The Fibula Nail for the Management of Unstable Ankle Fractures



The Fibula Nail for the Management of Unstable Ankle Fractures


Paul Appleton



The traditional method of open reduction and internal fixation (ORIF) of ankle fractures has changed very little since the 1960s. Traditional ORIF may lead to complications including wound dehiscence and infection, especially in higher risk patients such as those with diabetes or immunocompromise. Bulky plates in combination with tenuous skin around the lateral malleolus has led to infection rates or wound problems as high as 30 percent in some series.1 A technique of fibula nailing has been developed that requires minimal incisions around the ankle and much lower profile hardware.2 Several studies have supported the use of the fibula nail and have shown complication rates to be lower than traditional ORIF.3




PATIENT POSITIONING

Patients are positioned supine on a radiolucent table with a small bump under the greater trochanter to allow easier access to the lateral ankle. A tourniquet is placed but rarely inflated. Once the operative extremity has been prepped and draped, a small stack of towels can be placed under the heel to elevate the ankle to allow easier access for gaining the entry point for the fibula nail.


SURGICAL APPROACHES

A 0.5- to 1.0-cm incision should be made just distal to the tip of the fibula (Fig. 25-1). Blunt dissection can be carried out with a small clamp to avoid injuring the peroneal tendons although they are typically located posterior and distal to the incision. A guidewire is inserted into the distal fibula just at the tip and in midsaggital line of the bone. It is important to check a lateral view to insure the entry point is not too anterior or posterior (Fig. 25-2). A cannulated drill is then passed over the K-wire to open the canal approximately 2 cm in length (Fig. 25-3). Alternatively an awl can be used to establish an entry point (Fig. 25-4).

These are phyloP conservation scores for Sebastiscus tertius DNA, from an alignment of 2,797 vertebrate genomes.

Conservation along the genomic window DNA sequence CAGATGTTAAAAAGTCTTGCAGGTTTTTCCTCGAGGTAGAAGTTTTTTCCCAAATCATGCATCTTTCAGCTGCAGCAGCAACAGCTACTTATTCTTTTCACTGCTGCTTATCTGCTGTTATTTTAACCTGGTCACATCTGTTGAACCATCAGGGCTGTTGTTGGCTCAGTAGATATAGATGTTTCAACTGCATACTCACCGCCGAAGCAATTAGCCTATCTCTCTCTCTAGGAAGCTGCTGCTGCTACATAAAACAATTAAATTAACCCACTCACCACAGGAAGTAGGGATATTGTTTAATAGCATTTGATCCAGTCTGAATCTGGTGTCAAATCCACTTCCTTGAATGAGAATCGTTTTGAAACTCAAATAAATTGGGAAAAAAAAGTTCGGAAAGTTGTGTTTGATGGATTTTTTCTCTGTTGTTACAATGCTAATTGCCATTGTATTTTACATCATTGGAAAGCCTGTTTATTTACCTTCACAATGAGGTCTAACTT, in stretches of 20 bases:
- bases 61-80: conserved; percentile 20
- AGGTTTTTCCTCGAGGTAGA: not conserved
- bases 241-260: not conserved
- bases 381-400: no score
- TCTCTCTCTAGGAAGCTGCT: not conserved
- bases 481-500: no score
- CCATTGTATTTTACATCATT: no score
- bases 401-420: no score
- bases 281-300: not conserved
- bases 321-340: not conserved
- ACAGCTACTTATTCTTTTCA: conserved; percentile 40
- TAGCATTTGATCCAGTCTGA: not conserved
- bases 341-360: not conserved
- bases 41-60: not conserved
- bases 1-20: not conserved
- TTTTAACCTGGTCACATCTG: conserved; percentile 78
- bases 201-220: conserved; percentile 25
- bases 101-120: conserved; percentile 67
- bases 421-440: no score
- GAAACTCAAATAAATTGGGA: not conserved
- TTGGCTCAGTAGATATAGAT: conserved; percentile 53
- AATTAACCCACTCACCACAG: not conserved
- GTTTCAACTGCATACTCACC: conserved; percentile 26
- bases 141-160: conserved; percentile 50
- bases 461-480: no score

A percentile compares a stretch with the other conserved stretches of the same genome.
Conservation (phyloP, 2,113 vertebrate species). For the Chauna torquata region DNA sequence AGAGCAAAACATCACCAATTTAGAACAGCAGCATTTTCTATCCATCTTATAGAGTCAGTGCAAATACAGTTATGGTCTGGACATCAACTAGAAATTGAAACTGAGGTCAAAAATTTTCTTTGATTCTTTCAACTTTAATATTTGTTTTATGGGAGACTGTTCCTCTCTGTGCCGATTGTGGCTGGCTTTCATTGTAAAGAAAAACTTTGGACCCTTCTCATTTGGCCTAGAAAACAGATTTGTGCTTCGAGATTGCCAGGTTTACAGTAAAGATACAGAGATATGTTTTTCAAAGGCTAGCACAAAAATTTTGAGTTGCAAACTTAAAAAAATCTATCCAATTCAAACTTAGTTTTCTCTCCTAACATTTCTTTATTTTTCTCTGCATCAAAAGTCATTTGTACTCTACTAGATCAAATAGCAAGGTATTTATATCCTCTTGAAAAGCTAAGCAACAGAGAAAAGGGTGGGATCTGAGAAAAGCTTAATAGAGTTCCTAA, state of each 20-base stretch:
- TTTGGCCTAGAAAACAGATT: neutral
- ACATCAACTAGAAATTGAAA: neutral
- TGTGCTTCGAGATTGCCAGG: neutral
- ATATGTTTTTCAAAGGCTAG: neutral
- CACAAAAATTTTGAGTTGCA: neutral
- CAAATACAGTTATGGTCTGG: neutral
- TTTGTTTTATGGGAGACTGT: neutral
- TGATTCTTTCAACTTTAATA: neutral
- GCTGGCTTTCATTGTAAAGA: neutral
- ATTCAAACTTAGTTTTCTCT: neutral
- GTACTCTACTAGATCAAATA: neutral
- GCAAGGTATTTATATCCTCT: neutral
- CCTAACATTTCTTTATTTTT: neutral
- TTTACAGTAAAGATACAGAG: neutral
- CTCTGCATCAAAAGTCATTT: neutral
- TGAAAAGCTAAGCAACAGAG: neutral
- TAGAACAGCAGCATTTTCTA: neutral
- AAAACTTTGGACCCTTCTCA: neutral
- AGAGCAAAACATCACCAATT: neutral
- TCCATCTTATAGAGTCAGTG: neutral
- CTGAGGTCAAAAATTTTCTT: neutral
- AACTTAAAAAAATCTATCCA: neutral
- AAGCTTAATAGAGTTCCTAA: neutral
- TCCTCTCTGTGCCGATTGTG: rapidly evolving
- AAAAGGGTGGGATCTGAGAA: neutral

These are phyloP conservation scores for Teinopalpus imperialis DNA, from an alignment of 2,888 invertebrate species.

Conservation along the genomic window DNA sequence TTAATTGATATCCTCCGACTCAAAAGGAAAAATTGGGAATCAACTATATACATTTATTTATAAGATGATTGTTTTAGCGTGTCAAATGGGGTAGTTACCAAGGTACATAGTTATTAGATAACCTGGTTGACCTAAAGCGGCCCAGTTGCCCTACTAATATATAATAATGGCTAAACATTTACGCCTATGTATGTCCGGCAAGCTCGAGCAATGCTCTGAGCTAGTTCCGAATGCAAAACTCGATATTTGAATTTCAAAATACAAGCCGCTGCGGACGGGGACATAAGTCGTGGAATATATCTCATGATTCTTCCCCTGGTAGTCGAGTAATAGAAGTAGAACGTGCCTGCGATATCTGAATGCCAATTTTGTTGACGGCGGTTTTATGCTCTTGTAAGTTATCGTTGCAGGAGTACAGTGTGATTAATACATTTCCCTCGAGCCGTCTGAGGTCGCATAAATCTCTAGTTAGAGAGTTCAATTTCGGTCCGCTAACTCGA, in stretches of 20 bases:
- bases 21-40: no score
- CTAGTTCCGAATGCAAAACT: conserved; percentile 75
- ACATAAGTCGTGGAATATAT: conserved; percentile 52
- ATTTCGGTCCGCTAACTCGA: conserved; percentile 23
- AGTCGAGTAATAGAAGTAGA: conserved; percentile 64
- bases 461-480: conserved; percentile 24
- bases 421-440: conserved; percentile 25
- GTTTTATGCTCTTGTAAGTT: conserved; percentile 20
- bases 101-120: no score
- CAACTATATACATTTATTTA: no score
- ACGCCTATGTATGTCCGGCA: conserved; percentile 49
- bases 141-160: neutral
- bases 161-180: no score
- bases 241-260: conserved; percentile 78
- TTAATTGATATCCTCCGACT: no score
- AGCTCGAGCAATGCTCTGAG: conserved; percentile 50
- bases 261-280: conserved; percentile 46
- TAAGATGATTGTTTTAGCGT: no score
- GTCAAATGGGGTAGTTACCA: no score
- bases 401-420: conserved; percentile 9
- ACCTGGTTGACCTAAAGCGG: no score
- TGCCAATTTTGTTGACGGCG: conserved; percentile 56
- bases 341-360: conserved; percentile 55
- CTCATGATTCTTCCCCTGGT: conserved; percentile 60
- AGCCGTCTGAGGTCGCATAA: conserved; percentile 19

REDUCTION TECHNIQUES

Percutaneous reduction clamps can be placed around the fracture to hold it reduced before reaming and placing the nail (Fig. 25-5). Once the fracture is reduced the fibula

canal is reamed with a 3.1-mm hand reamer (Fig. 25-6). If there is little resistance using the 3.1-mm reamer, a second 3.6-mm reamer can be used which will allow the use of the larger fibula nail (3.5 mm in diameter).






Figure 25-1. Incision for fibula nail insertion just inferior to tip of lateral malleolus.






Figure 25-2. A: A 1.2-mm K-wire is inserted just at the tip of the lateral malleolus with the aid of intra-op fluoroscopy. B: The lateral view will ensure that the K-wire is in the center of the fibula.

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Jan 24, 2021 | Posted by in ORTHOPEDIC | Comments Off on The Fibula Nail for the Management of Unstable Ankle Fractures
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